Horm Metab Res 2010; 42(S 01): S1-S2
DOI: 10.1055/s-0029-1241004
Georg Thieme Verlag KG Stuttgart · New York

Primary Prevention of Type 2 Diabetes is Advancing towards the Mature Stage in Europe

J. Tuomilehto
1   Hjelt Institute, Department of Public Health, University of Helsinki, Helsinki, Finland
2   South Ostrobothnia Central Hospital, Seinäjoki, Finland
3   Spanish Diabetes Foundation, Madrid, Spain
P. E. Schwarz
4   Department of Medicine III, Prevention and Care of Diabetes, University of Dresden, Dresden, Germany
› Author Affiliations
Further Information

Publication History

Publication Date:
13 April 2010 (online)

Issues related to the prevention of type 2 diabetes (T2D) have become a major force in health care during the last decade. Although prevention of T2D is almost a matter of course today, the situation was very different only 25 years ago, that is, no serious attempts for T2D prevention existed back then [1]. Yet, diabetes has been one of the best-known chronic diseases during the past 4 000 years.

Nowadays, while epidemiological transition has resulted in a dramatically improved life expectancy, in particular in developed countries, the prevalence of chronic noncommunicable diseases including T2D has exploded. Previously, daily life activities and the absence of motored transportation ensured the correct energy balance and physical fitness that also guaranteed good metabolic health. This was the situation still about 50 years ago. In addition, due to limited food supply in general, excessive energy intake was uncommon for most people. Therefore, obesity was not a major public health problem until recently. The modern “era of obesity and physical inactivity”really emerged with full might around the 1970s.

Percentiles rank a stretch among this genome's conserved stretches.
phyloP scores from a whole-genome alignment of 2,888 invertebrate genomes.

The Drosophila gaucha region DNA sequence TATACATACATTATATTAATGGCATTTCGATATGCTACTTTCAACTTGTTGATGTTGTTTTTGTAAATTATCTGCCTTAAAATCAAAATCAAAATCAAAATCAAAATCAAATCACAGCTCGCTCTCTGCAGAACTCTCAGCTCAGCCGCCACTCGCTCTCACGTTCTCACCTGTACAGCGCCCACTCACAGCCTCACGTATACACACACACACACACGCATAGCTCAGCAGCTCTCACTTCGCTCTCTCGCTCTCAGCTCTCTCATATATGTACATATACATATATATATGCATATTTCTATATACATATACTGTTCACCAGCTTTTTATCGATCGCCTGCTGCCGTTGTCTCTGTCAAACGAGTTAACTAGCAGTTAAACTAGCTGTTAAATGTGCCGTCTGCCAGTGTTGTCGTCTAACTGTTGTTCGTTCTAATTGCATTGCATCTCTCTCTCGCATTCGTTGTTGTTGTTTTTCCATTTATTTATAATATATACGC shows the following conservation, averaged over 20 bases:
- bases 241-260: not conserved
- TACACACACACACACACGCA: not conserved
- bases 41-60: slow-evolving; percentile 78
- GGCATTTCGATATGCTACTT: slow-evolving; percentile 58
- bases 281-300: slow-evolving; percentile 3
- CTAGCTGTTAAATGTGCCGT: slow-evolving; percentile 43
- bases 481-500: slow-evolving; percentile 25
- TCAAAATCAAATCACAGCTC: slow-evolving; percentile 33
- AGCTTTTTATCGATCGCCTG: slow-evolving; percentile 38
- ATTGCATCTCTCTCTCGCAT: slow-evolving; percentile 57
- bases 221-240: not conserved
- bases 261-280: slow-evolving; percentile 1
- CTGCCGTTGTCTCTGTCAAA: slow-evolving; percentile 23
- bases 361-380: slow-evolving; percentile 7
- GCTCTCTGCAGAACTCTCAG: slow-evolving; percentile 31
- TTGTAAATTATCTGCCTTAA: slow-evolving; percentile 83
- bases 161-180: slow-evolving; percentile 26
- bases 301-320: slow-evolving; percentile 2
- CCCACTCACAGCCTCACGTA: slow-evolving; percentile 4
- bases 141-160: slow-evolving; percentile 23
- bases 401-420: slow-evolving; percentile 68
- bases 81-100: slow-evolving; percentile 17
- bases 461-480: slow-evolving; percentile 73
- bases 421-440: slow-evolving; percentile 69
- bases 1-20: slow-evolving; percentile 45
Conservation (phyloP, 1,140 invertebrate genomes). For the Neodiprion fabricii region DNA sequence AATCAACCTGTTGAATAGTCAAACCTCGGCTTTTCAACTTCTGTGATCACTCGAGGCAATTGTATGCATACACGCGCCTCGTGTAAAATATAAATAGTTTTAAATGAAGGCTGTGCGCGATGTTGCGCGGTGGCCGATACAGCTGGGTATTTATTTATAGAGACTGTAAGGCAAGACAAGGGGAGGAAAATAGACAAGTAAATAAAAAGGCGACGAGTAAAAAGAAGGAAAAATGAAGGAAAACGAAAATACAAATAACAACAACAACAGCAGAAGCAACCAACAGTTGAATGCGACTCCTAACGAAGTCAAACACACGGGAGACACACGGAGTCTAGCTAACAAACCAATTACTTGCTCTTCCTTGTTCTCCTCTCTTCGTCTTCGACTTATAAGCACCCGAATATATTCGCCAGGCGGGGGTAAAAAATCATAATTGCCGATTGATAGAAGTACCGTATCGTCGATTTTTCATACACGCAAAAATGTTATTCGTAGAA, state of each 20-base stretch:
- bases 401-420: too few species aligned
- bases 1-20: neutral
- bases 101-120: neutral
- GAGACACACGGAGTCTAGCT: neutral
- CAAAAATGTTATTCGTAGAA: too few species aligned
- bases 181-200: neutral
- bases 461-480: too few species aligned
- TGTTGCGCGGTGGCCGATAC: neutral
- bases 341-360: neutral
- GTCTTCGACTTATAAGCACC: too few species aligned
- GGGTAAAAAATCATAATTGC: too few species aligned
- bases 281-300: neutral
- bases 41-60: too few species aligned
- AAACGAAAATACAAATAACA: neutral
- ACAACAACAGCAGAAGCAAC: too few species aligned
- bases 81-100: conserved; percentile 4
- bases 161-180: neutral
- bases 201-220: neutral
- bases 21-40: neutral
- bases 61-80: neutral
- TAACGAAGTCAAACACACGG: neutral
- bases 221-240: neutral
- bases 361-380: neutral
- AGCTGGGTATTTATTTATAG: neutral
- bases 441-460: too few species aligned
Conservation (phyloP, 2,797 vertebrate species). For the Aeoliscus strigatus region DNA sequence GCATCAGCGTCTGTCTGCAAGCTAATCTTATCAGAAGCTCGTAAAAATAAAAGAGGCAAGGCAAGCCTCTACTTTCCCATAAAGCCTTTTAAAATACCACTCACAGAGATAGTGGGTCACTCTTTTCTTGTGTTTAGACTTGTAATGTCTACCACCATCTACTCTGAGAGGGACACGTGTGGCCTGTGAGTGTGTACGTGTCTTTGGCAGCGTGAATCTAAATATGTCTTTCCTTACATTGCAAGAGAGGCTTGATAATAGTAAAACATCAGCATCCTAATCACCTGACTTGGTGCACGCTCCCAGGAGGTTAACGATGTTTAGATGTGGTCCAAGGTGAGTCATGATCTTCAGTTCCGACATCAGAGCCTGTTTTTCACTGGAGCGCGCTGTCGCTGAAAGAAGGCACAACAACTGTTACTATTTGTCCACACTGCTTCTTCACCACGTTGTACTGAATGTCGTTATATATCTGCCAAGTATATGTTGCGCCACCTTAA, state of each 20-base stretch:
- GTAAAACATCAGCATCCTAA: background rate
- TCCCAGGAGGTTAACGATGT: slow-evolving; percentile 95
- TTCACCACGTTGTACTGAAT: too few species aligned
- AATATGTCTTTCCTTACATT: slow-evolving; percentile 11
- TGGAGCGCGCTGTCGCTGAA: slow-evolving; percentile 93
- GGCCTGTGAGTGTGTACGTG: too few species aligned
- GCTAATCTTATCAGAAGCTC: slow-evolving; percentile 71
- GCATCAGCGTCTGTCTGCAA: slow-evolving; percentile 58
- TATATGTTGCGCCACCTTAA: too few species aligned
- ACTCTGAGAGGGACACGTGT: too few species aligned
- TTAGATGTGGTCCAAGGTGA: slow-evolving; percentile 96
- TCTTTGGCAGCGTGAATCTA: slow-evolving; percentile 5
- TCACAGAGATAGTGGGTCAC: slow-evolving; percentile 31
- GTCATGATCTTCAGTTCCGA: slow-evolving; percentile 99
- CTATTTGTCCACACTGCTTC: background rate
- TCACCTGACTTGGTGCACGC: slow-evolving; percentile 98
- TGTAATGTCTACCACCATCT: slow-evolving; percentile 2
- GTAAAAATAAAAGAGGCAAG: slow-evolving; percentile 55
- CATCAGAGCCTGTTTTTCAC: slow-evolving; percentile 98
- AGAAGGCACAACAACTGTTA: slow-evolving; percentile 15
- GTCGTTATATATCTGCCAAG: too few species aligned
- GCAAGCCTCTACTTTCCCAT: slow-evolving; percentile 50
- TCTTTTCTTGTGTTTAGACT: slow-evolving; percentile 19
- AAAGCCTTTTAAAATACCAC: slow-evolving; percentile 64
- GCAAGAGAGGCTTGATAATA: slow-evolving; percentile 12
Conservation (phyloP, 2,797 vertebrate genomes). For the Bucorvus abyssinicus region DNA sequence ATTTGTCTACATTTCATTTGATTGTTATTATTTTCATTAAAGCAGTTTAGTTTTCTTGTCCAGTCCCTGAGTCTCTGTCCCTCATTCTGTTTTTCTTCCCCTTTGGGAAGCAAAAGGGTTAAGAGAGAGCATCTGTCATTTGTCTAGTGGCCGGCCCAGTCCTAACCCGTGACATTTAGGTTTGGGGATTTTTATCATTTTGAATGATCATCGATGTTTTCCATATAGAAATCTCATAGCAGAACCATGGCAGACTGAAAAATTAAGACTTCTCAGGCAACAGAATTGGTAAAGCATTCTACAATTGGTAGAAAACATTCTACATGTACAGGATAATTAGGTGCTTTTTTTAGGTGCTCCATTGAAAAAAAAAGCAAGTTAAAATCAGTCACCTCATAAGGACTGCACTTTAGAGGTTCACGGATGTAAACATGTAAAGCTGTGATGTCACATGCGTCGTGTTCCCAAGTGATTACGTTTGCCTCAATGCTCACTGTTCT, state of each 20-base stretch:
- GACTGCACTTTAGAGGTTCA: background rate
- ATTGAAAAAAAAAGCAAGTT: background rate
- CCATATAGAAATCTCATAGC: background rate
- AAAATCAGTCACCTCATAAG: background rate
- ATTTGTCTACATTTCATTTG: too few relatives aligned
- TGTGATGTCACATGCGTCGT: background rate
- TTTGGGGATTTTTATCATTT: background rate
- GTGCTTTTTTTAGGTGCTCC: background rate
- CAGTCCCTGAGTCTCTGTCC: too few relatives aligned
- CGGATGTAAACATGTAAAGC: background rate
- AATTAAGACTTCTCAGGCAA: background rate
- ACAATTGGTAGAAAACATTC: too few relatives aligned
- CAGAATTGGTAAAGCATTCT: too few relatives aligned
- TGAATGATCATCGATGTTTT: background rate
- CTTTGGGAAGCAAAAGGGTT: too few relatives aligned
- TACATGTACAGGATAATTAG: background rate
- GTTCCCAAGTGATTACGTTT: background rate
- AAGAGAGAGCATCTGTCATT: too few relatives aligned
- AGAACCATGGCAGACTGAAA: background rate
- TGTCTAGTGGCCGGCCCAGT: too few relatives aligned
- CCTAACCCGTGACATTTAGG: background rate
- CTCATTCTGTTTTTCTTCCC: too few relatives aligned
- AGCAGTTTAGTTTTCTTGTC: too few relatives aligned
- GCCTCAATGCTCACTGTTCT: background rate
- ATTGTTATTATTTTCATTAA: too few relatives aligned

Every epidemic has its roots. Accordingly, every mass epidemic must be tackled with mass interventions. T2D has its origins in a complex interplay between social, behavioural, genetic, and metabolic factors. These are not easy to control. Nevertheless, the history of public health has a plethora of examples to demonstrate how preventive measures can lead to the reduction of common diseases and their consequences. While today the news headlines manifestly report that some individuals have died from avian or swine flu, deaths due to diabetes that occur every 10 seconds worldwide do not reach the threshold of news coverage.

It may not be possible to eradicate chronic noncommunicable diseases, but their burden can be reduced dramatically. Good examples are coronary heart disease, stroke, lung cancer, etc. From these actions to reduce the burden of noncommunicable diseases we have learned that successful prevention must be based on both populationbased actions targeted at the entire community and the high-risk approach targeted at individuals at the highest risk of a particular disease [2]. There is something old and something new that we need to consider. The old facts described by our ancient predecessor medical doctors emphasize the importance of healthy diet, physical activity, and social support. It would be naive to even think that these facts would not be applicable in the human population today, since our genes have not changed much during the past few thousand years. On the other hand, the environment where we live has changed drastically, but only during the last one or two centuries, most notably during the last 50 years.